M1998-00961-COA-R3-CV - Filed June 27, 2002 The crux of the opinion: 'Joint custody is most appropriate when the joint decision-makers are predisposed to, or at least capable of, amicably resolving potential disagreements over raising their child or children. The chances that joint custody will succeed improve when the parents have some pre-existing relationship and a proven track record of effectively sharing parental obligations and responsibilities. The chance of success diminishes when the parents have turned child raising into a battleground. Accordingly, the courts have been forced to recognize that, as a practical matter, a joint custody arrangement requires a level of cooperation that not all parents can provide. The courts have frequently been called upon to rework joint custody arrangements that have failed despite the parents' best intentions. Joint custody is no longer in a child's best interests when the parents are no longer able to cooperate. Accordingly, notwithstanding the parents' initial agreement to a joint custody arrangement, the inability of parents to cooperate with regard to their children constitutes a significant enough change in the child's circumstances to trigger a reconsideration of the existing custody arrangement. [...] A typical joint custody arrangement could, in fact, not have been in their son's best interests because it could have undermined the psychological well-being of his parents and could also have exposed him to high levels of parental conflict. The trial court must have sensed these problems because the custody arrangement it devised, while called "joint custody," bears few similarities with the concept of joint custody as it is customarily understood. The trial court's order minimizes the need for the Swetts to collaborate to make major decisions regarding their child. It divides physical custody between the parents. Mr. Swett has custody of the boy for the first six months of the year, and Ms. Swett has custody for the second six months. During the time that each parent has physical custody, the order gives the parent "final decisionmaking authority regarding the child," except for educational and, perhaps, medical matters. [...] The divided custody arrangement devised by the trial court does not completely eliminate the potential for disputes or disagreements between the parents. However, in most matters, it avoids requiring the parents to be joint decision-makers. It does not, as we see it, require a level of cooperation between the Swetts that they are unable to provide. Accordingly, we have no basis to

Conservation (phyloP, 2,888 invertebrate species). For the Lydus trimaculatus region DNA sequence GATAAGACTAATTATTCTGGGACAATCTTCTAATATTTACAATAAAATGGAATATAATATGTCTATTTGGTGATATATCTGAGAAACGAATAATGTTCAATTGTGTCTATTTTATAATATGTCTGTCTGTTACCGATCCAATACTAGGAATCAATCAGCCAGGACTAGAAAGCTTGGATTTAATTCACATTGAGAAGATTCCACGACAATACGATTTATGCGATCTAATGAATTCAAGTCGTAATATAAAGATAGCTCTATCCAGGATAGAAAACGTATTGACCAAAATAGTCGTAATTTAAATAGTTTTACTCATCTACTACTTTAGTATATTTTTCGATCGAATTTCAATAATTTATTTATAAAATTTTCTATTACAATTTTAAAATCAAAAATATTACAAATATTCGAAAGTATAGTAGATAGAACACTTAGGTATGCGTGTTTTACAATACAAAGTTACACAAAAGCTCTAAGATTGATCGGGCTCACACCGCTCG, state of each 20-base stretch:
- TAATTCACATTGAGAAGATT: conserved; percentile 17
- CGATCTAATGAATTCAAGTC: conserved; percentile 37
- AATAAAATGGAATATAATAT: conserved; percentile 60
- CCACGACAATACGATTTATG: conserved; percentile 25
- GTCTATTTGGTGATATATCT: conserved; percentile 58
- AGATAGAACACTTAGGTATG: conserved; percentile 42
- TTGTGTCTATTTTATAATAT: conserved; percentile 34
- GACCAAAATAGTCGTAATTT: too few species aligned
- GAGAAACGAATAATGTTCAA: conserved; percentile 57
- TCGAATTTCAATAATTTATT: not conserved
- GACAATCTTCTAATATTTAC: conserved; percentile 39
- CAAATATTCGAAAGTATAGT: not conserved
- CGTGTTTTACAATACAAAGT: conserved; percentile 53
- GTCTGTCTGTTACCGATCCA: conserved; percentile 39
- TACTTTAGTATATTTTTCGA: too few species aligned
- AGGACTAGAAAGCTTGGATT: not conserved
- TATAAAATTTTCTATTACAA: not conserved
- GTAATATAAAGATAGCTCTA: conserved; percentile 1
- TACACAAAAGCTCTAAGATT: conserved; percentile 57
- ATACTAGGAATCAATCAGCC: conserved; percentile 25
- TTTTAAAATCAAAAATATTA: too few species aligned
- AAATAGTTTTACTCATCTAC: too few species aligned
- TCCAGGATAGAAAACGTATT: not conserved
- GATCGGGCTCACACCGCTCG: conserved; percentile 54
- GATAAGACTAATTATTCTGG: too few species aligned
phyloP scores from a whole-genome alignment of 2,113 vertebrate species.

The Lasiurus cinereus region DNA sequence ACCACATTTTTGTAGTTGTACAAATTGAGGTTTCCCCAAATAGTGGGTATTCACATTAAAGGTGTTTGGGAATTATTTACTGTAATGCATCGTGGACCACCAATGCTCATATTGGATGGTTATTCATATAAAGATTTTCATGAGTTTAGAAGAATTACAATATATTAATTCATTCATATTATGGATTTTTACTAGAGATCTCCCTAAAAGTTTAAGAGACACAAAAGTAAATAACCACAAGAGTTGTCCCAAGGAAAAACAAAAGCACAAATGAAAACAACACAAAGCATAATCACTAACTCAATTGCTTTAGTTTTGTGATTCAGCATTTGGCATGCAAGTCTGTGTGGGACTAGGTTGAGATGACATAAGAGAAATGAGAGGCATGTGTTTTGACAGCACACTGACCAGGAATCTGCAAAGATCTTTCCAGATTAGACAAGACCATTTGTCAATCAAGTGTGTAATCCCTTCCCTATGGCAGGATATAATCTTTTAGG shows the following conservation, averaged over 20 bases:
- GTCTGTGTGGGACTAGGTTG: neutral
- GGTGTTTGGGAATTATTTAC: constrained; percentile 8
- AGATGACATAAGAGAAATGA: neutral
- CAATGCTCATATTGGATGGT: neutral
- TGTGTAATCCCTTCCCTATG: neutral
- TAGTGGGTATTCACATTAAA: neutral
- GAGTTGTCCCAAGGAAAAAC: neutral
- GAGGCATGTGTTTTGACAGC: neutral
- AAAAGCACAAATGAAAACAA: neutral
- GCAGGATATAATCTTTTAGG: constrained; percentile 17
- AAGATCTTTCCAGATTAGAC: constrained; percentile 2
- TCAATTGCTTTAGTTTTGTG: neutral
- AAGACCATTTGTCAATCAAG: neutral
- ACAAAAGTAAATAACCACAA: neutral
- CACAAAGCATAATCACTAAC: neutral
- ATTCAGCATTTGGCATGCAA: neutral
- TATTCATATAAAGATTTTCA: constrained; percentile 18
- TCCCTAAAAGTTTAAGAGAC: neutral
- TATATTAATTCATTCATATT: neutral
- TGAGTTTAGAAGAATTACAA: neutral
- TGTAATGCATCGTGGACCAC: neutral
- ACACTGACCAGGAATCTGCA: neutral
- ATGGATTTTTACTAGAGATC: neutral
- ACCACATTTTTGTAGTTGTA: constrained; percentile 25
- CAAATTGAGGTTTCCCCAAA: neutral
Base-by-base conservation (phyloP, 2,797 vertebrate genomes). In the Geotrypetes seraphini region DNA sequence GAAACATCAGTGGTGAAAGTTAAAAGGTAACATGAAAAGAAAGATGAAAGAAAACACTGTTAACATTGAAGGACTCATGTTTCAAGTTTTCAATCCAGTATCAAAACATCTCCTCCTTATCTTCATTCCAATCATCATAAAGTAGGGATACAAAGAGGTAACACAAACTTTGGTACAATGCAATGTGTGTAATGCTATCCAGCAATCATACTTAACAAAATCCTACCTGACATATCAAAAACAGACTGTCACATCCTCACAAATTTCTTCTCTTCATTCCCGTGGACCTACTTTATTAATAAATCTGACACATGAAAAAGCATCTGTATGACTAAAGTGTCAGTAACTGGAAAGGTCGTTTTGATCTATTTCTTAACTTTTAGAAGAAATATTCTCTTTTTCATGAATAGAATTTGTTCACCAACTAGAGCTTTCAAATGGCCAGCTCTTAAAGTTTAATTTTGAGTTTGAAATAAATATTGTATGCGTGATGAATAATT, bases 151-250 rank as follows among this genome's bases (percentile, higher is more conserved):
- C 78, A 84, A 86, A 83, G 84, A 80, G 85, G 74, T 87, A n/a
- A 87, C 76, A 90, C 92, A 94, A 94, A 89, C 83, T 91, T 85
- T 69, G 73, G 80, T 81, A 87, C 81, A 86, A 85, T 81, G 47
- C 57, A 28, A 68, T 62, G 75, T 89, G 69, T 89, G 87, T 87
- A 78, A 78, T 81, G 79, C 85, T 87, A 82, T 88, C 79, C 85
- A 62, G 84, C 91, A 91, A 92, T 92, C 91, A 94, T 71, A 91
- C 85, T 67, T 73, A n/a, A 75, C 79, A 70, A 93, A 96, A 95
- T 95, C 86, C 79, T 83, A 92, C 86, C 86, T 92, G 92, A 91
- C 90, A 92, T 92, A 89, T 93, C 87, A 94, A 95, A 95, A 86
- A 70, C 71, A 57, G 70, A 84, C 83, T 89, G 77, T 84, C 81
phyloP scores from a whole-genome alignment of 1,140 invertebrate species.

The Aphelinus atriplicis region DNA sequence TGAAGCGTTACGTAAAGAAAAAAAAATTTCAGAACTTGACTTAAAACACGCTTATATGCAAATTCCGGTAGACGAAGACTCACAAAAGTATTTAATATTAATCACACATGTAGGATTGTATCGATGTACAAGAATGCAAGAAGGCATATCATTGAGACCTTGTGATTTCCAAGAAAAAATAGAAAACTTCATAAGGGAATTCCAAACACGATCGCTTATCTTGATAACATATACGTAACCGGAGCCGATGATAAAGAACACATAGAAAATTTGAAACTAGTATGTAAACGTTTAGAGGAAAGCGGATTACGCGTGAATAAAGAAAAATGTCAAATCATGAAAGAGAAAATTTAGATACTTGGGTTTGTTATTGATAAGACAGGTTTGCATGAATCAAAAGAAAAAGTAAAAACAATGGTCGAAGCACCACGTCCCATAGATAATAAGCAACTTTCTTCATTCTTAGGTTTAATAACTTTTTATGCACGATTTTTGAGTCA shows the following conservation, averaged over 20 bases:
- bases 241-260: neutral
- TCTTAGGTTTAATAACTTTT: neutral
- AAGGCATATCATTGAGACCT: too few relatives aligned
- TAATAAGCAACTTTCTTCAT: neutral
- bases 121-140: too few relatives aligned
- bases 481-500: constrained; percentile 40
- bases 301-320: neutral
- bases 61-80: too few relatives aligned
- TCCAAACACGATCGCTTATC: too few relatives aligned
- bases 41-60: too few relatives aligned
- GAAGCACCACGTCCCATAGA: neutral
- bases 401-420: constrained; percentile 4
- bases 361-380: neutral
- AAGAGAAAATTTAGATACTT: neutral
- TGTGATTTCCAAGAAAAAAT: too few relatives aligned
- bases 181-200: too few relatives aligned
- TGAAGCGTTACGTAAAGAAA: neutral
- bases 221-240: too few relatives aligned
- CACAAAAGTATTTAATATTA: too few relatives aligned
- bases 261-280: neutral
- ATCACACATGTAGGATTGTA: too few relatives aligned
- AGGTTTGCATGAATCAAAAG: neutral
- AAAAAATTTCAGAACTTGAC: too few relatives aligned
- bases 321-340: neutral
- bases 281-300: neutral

unravel the trial court's custody arrangement in this case simply because the trial court called it "joint" custody. [Citations above omitted; see full ruling hyperlink below.] [...] As a general matter, the court has let stand divided custody arrangements involving young children, even in the absence of parental agreement, where there is no evidence that dividing custody will be unduly disruptive for the child. Garner v. Garner, 773 S.W.2d at 246. The propriety of a divided custody arrangement should be analyzed by focusing on the effect it will have on the child. The analysis should proceed from the recognition that children thrive in stable environments, Aaby v. Strange, 924 S.W.2d at 627; Gorski v. Ragains, No. 01A01-9710-GS-00597, 1999 WL 511451, at *4-5 (Tenn. Ct. App. July 21, 1999) (No Tenn. R. App. P. 11 application filed); National Interdisciplinary Colloquium on Child Custody, Legal and Mental Health Perspectives on Child Custody Law: A Deskbook for Judges § 5:1, at 51 (1998), and, therefore, that stability and continuity of placement are important considerations in custody cases. Taylor v. Taylor, 849 S.W.2d at 328; Contreras v. Ward, 831 S.W.2d 288, 290 (Tenn. Ct. App. 1991). Thus, the factors that should be considered whenever a divided custody arrangement is contemplated include: (1) the duration of each parent's physical custody and the frequency of the required changes in the child's residence, (2) the effect of the arrangement on the child's relationship with his or her parents and other family members, (3) the effect of the arrangement on the child's education, (4) the effect of the arrangement on the child's religious upbringing, (5) the effect of the arrangement on the child's social relationships, (6) the effect of the arrangement on the continuity of the child's medical and dental care, and in appropriate circumstances, (7) the child's preference. [T]he trial court should revisit the issue of divided custody should the boy state unequivocally that he desires to stop alternating his living arrangements.' -WILLIAM C. KOCH, JR., JUDGE Swett v. Swett (PDF- Size 58k)